The first component of the evaluation is based on a malware dataset obtained through Arbor Network's Arbor Malware Library (AML) . AML is composed of malware collected using a variety of techniques such as distributed darknet honeypots, spam traps, and honeyclient spidering. The use of a diverse set of collection techniques means that the malware samples are more representative of threats faced by end hosts than malware datasets collected using only a single collection methodology such as Nepenthes . The AML dataset used in this paper consists of 7220 unique malware samples collected over a period of one year (November 12th, 2006 to November 11th, 2007). An average of 20 samples were collected each day with a standard deviation of 19.6 samples.
We used the AML malware dataset to assess the effectiveness of a set of heterogeneous detection engines. Figure 5(a) and (b) show the overall detection rate across different time ranges of malware samples as the number of detection engines is increased. The detection rates were determined by looking at the average performance across all combinations of N engines for a given N. For example, the average detection rate across all combinations of two detection engines over the most recent 3 months of malware was 87.7%.
Figure 5(a) demonstrates how the use of multiple heterogeneous engines allows CloudAV to significantly improve the aggregate detection rate. Figure 5(b) shows the detection rate over malware samples ranging from one day old to one year old. The graph shows how using ten engines can increase the detection rate for the entire year-long AML dataset as high as 98%.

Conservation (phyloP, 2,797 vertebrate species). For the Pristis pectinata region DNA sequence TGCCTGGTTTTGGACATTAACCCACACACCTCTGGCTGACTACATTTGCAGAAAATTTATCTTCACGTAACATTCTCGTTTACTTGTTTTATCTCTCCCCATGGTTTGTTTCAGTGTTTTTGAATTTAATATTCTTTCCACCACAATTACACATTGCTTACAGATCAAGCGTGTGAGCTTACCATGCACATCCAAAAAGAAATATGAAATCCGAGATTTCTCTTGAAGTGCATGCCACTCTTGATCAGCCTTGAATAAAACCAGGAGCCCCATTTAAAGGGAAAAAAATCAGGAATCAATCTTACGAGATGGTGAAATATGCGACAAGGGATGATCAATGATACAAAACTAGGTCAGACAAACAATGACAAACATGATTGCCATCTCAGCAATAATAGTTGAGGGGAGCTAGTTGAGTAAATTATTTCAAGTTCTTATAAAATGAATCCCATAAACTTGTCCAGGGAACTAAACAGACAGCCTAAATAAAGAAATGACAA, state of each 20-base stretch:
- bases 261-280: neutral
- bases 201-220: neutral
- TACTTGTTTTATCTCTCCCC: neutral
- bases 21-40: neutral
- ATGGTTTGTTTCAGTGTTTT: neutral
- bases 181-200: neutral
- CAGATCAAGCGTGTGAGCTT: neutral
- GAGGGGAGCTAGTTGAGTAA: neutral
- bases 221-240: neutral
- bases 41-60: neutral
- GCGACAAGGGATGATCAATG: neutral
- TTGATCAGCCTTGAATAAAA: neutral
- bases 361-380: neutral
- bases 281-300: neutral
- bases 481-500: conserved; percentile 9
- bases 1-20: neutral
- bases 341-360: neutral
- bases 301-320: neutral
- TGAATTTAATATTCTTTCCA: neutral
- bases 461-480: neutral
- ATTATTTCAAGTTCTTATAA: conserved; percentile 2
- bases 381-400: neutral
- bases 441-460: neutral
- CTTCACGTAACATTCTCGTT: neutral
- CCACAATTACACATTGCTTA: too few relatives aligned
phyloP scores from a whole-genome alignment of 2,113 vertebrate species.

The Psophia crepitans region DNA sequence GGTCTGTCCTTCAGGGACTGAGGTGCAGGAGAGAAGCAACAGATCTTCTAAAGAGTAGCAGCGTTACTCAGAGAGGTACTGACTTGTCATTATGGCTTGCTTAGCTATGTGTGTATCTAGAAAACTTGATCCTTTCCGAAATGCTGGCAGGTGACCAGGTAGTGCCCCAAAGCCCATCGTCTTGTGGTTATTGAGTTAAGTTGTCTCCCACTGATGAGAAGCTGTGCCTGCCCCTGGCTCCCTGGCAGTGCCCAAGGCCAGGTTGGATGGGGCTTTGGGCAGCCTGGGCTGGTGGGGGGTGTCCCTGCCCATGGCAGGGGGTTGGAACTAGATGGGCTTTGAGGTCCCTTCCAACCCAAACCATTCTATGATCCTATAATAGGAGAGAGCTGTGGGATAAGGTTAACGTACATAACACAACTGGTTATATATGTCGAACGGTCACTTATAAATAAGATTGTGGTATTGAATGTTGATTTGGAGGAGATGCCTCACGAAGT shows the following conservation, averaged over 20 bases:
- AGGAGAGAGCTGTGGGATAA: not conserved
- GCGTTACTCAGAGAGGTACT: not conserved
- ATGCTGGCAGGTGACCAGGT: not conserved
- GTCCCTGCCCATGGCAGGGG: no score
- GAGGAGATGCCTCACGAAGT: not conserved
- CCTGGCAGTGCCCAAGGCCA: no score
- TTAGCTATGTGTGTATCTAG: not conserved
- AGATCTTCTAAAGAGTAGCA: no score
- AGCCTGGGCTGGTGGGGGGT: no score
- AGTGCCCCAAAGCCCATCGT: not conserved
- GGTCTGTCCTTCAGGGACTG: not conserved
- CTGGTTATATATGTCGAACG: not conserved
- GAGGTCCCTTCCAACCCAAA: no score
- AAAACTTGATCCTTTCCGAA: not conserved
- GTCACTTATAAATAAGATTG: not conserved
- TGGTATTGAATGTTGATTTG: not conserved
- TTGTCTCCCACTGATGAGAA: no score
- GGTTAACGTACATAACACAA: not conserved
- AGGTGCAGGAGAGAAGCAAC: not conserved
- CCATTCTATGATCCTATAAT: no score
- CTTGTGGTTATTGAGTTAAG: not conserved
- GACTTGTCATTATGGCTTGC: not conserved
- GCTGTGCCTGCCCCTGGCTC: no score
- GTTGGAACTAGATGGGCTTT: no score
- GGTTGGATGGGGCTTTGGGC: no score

The graph also reveals that CloudAV significantly improves the detection rate of more recent malware. When a single antivirus engine is used, the detection rate degrades from 82% against a year old dataset to 52% against a day old dataset (a decrease of 30%). However, using ten antivirus engines the detection coverage only goes from 98% down to 88% (a decrease of only 10%). These results show that not only do multiple engines complement each other to provide a higher detection rate, but the combination has resistance to coverage degradation as the encountered threats become more recent. As the most recent threats are typically the most important, a detection rate of 88% versus 52% is a significant advantage.
Another noticeable feature of Figure 5 is the decrease in incremental coverage. Moving from 1 to 2 engines results in a large jump in detection rate, moving from 2 to 3 is smaller, moving from 3 to 4 is even smaller, and so on. The diminishing marginal utility of additional engines shows that a practical balance may be reached between detection coverage and licensing costs, which we discuss further in Section 7.
In addition to the averages presented in Figure 5, the minimum and maximum detection coverage for a given number of engines is of interest. For the one week time range, the maximum detection coverage when using only a single engine is 78.6% (Kaspersky) and the minimum is 39.7% (Avast). When using 3 engines in parallel, the maximum detection coverage is 93.6% (BitDefender, Kaspersky, and Trend Micro) and the minimum is 69.1% (ClamAV, F-Prot, and McAfee). However, the optimal combination of antivirus vendors to achieve the most comprehensive protection against malware may not be a simple measure of total detection coverage. Rather, a number of complex factors may influence the best choice of detection engines, including the types of threats most commonly faced by the hosts being protected, the algorithms used for detection by a particular vendor, the vendor's response time to 0-day malware, and the collection methodology and visibility employed by the vendor to collect new malware.